If you missed any of these diverse and fascinating titles earlier in their illustrious careers, this would be a wonderful opportunity of making their acquaintance!

Valentine’s Day Giveaway – Day Two


Thank you, dear Readers! The comments left for us yesterday made us blush with their kind wishes. We sincerely hope you all enjoyed the day, in whatever way you wished to celebrate (or not!).

With the help of random.org, we have drawn a name out of the virtual hat from yesterday’s entries: Chris asked for a copy of THE EAGLE’S WING by Cimorene Ross, and that will be flying your way very soon, Chris!

Chris and all our other lovely readers are now very welcome to enter the second day of the giveaway. Also, please stay tuned for some very exciting news being announced here this afternoon!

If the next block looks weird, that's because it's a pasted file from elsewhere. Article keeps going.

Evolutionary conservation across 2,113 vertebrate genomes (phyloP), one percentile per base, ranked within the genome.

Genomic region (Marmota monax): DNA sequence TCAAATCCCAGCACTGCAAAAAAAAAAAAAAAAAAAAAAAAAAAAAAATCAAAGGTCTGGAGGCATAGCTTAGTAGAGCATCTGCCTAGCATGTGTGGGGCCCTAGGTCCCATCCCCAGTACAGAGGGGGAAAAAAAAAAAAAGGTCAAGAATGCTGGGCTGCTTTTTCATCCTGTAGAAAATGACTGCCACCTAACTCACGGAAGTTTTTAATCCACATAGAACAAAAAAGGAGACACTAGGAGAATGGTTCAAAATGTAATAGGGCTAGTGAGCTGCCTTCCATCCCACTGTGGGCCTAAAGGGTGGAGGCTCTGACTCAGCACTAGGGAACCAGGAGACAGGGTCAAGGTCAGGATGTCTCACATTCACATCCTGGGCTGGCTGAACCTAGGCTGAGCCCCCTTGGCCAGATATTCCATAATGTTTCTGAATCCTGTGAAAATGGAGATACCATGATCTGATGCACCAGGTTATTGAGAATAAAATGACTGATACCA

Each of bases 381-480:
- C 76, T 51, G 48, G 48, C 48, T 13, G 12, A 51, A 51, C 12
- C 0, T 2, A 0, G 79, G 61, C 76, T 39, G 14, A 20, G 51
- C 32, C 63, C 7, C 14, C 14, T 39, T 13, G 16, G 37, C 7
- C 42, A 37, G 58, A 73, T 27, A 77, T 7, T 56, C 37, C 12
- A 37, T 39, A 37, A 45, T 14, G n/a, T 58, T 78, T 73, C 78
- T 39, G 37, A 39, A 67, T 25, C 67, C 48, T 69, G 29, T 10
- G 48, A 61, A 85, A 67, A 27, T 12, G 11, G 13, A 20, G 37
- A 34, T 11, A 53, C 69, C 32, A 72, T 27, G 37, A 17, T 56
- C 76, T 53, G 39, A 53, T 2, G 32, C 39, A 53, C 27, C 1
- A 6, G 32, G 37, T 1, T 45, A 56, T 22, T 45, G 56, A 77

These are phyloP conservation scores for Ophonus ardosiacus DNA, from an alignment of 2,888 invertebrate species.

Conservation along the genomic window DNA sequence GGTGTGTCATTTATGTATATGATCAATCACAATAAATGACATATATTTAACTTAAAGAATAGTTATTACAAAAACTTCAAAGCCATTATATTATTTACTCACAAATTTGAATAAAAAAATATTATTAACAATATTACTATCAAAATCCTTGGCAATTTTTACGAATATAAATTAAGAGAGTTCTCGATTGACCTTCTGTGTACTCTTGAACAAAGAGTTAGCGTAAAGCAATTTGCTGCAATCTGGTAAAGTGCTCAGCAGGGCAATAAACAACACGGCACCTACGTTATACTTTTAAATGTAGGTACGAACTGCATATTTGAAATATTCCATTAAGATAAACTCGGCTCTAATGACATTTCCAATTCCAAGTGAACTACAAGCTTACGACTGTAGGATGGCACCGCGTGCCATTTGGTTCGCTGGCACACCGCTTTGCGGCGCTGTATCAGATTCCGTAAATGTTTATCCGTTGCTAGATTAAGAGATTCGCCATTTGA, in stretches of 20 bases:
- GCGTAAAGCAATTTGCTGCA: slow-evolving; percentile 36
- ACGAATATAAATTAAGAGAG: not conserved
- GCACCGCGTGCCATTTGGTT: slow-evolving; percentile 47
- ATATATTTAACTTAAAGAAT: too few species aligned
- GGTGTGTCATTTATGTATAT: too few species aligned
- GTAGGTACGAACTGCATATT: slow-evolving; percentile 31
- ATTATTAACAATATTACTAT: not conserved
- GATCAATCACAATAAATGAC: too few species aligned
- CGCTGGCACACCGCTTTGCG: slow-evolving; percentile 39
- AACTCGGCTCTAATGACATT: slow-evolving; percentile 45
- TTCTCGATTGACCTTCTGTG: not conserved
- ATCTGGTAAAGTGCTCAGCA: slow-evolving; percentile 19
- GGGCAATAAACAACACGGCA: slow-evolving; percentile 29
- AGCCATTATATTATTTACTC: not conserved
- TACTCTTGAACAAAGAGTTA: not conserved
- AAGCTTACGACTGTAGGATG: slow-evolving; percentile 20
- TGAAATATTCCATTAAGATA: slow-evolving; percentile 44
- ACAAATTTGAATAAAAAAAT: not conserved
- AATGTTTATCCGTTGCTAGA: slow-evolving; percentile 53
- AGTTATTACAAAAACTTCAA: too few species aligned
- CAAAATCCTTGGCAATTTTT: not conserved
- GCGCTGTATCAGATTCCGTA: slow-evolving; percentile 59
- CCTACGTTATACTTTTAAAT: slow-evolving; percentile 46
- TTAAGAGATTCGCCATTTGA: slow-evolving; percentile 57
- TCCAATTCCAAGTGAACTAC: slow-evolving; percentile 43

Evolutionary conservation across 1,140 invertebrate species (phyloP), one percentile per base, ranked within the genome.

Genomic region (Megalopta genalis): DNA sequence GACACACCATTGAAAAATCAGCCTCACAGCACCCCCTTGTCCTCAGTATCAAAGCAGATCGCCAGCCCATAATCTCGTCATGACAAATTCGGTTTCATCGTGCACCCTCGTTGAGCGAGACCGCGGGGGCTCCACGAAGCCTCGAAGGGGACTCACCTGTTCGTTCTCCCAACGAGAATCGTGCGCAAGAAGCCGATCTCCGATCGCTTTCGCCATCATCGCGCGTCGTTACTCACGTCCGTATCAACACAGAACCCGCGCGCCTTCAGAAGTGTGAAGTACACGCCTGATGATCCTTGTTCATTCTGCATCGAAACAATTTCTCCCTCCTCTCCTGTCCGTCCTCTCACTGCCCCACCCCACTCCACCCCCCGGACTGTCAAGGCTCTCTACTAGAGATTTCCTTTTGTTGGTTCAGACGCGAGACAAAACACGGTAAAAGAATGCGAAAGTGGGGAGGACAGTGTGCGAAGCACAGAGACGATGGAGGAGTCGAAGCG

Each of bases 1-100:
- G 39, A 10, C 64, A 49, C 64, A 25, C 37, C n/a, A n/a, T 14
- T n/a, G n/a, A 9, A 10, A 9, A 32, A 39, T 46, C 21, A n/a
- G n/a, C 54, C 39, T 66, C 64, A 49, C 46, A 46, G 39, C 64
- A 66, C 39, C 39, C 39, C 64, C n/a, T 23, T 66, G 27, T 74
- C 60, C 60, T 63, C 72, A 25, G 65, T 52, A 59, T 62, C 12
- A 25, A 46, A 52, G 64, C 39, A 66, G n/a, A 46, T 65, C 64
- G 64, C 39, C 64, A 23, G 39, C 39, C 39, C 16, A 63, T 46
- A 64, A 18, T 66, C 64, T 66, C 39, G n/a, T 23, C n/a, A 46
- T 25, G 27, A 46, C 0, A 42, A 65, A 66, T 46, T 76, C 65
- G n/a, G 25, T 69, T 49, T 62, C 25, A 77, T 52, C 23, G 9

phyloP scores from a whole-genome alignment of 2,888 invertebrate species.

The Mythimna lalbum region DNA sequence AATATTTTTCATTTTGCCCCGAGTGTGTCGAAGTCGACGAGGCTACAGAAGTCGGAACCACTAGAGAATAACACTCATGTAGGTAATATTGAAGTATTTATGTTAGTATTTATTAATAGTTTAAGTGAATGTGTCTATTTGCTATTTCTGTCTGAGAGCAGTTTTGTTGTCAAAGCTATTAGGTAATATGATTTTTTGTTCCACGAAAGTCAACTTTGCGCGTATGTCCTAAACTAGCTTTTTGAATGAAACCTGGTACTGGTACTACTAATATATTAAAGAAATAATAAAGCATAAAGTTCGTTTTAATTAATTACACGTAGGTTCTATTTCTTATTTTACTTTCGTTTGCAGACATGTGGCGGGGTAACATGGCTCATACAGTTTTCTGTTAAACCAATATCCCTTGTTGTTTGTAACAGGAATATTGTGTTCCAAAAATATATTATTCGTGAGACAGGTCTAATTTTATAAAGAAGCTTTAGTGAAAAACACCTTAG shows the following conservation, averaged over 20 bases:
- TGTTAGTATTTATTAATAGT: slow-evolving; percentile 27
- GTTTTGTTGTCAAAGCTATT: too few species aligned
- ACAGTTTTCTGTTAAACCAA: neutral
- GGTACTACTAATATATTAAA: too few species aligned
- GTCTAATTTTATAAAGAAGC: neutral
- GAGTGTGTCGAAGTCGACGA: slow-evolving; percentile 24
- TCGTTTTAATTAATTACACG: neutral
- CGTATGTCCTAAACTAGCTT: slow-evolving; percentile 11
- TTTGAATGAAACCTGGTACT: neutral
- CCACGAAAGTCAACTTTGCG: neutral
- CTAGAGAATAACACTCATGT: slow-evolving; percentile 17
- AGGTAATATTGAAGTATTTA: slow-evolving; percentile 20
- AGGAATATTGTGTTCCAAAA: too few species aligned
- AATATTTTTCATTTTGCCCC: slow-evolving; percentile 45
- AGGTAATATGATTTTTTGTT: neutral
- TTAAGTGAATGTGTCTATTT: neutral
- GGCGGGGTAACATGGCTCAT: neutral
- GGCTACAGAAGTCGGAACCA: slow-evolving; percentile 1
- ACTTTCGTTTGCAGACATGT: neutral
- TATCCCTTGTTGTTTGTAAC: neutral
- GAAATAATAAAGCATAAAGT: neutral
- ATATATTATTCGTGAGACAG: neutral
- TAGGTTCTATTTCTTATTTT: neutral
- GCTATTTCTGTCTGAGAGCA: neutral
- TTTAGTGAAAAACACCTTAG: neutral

For seven days from Valentine’s Day, we’re giving away one free book per day, with the draws to be made as close as possible to 12.00 midday UK time starting on Sunday 15 February.

To win the Manifold Press book of your choice all you need to do is tell us – in a screened reply below:

  • your first name,
  • your email address,
  • the title of the book you’d like, and
  • the format you prefer (epub, mobi or pdf).

All our current titles are available, but only in electronic formats.

If you are successful once, don’t let it deter you from entering again; you can win twice before being disqualified for the rest of the giveaway.

So come on in and join us. It’s a great chance to experiment with the work of a new author, or to complete the backlist of a favourite – and good luck and best wishes to everyone who takes part!

New review of THE EAGLE’S WING

THE EAGLE'S WINGOnce again Elisa Rolle, steadfastly working her way through her TBR pile, has done us proud – this time with her highly favourable comments on Cimorene Ross’s THE EAGLE’S WING: